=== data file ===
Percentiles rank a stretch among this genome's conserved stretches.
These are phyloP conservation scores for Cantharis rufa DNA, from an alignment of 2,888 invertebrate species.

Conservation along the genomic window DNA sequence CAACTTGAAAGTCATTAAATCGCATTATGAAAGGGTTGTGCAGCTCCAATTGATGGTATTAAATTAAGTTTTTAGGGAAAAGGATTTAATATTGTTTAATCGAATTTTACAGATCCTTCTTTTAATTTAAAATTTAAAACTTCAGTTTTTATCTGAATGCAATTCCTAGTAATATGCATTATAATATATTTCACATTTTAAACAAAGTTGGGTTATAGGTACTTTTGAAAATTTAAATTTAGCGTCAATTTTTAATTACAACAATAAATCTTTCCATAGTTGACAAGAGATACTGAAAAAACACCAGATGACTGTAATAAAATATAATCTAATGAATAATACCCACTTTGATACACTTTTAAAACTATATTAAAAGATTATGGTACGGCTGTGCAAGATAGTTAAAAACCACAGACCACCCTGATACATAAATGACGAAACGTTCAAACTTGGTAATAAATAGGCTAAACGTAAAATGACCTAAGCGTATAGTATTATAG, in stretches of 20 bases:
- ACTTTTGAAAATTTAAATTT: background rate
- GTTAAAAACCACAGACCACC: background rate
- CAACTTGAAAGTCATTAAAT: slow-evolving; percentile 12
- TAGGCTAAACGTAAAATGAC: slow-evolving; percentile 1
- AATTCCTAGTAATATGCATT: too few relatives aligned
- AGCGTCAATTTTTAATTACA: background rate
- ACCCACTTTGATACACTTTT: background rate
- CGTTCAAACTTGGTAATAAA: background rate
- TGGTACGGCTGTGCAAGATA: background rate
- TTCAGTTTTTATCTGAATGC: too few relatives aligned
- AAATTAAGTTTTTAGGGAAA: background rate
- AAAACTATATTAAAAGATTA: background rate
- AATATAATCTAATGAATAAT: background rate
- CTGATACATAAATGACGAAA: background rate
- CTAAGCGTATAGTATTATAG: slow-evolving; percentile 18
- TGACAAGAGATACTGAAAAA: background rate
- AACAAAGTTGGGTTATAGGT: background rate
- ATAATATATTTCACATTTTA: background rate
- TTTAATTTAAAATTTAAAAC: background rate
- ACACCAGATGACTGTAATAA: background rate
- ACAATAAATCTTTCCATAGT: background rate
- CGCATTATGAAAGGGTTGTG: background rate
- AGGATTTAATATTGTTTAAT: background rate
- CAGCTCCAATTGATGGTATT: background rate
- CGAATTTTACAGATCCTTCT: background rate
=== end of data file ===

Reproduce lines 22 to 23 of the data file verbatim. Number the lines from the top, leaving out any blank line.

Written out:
- TTTAATTTAAAATTTAAAAC: background rate
- ACACCAGATGACTGTAATAA: background rate